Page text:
If cellid/wifi fails (errm….because you’re outside of skyhook coverage – i.e. most of eastern europe, africa and a lot of asia/former soviet republics) then skyhook returns latitude=0, longitude=0 – not so good…unless you’re swimming about 1000 miles off the coast of Equatorial Guinea.

So what you need to do is separately code your own GPS logic – so you can fallback to the GPS if skyhook fails. A bit annoying – but totally doable.

Most of the new changes were under-the-hood tweaks. The one you will likely notice is that pushed notifications – i.e. echo flash messages – no longer disappear.

echo flash nokia

This is necessary because if you don’t hear the echo notification (because the phone is in your pocket etc) then you’ll want to know that there is a new message waiting for you.

It would be nice if this could be handled like a new SMS message (with a mini-icon) but such fancy things are not allowed in S60.

Enjoy the latest build…

blackberry is…like…my favorite…

regular readers of the blog (wait a minute…people are reading this…right ??) 😉 will know that I’m not a huge fan of developing for the RIM platform.

Well it’s another one of those blog posts. Just to clarify I LOVE the speed of blackberry. There’s very little lag on the cursor and the address book (let’s just leave the abortion that is the Storm series entirely out of this discussion) and by and large things work like you’d expect them to work.

However – the word/feature of the moment is locations, locations, locations.

RIM was very early to this party – blackberries were amongst the first handsets to regularly include GPS etc etc…but nowadays the game has moved way beyond GPS.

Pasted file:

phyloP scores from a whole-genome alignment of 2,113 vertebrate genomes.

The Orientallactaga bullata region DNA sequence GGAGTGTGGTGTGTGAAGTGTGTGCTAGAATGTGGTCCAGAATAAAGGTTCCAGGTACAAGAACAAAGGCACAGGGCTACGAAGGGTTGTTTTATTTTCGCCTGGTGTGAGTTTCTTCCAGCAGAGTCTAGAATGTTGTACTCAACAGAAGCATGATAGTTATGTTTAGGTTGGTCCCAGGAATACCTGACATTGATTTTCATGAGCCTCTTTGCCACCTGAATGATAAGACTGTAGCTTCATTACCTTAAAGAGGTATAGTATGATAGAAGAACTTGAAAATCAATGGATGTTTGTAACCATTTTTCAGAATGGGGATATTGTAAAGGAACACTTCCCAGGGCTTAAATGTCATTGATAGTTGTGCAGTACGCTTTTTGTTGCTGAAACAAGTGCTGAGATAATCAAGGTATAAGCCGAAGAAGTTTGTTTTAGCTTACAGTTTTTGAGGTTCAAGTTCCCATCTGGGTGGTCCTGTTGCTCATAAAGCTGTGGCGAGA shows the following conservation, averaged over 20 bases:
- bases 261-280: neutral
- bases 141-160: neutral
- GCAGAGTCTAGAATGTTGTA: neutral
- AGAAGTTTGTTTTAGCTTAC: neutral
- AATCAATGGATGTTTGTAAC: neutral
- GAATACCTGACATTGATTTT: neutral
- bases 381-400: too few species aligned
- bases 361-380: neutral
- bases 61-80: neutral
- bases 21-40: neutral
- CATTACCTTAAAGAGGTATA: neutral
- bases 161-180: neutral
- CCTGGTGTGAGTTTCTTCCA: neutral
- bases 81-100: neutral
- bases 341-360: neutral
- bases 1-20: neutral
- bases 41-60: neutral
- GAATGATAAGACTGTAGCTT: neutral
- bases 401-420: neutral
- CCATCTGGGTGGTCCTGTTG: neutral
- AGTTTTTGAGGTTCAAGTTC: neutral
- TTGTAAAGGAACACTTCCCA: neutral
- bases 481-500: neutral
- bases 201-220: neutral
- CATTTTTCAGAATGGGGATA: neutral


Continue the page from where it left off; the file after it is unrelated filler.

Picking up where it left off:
We have A-GPS (using other methods to help the GPS lock onto sattelites faster), or cellid/wifi methods used by companies like Navizon and Skyhook as a sort of “Hybrid” approach to positioning.

The upside of cellid/wifi is that it works indoors. (or to be more precise – when you can’t have a satellite lock for your GPS). It doesn’t take a genius to realise that this is a huge upside since most mobile phone users in urban environments spend significant amounts of time outside of a GPS lock.

Hence – companies like Navizon, Skyhook (there are others but those are the biggest two) help your phone get a quick location lookup without needing to use the GPS chip.

For the record on the leading smartphone platforms you have

Iphone – Skyhook provides the wifi/cellid location service (although this is transparent to developers) – as it happens there are rumours that Apple will take this business away from Skyhook.

Android – Google has its own database of wifi/cellid points so developers can access the phone’s location with a single API call

Symbian – A few companies (Navizon, Skyhook etc) provide libraries for developers to use.

Windows Mobile – Currently a few companies (Navizon, Skyhook etc) provide libraries for developers to use. Navizon has an exclusive license for providing location technologies for Windows Mobile 7 – it will be very interesting to see how that evolves.

And that leaves….RIM/Blackberry. Not only can 3rd party software NOT access any wifi information on the blackberry (to be fair to RIM I believe this is a limitation of the way in which Java interfaces with the hardware so it’s not necessarily their fault) – failure to use Wifi for positioning means that the accuracy in urban environments is drastically reduced.

HEY RIM!!! – where do you think most of your Blackberries are used….yeah exactly. Urban f***ing environments.

But it gets worse – developers can only see a single cell id on a Blackberry – which means cellid triangulation techniques (which are possible on most other smartphones and increase accuracy in the absence of both GPS and WiFi) are IMPOSSIBLE.

Come on RIM – get your act together. Location is vital. There’s still time to pick up the ball you dropped and run with it. You cannot rely on carrier locations solutions anymore – that ship has sailed. Buy or license a location technology that can work – and let your developers loose…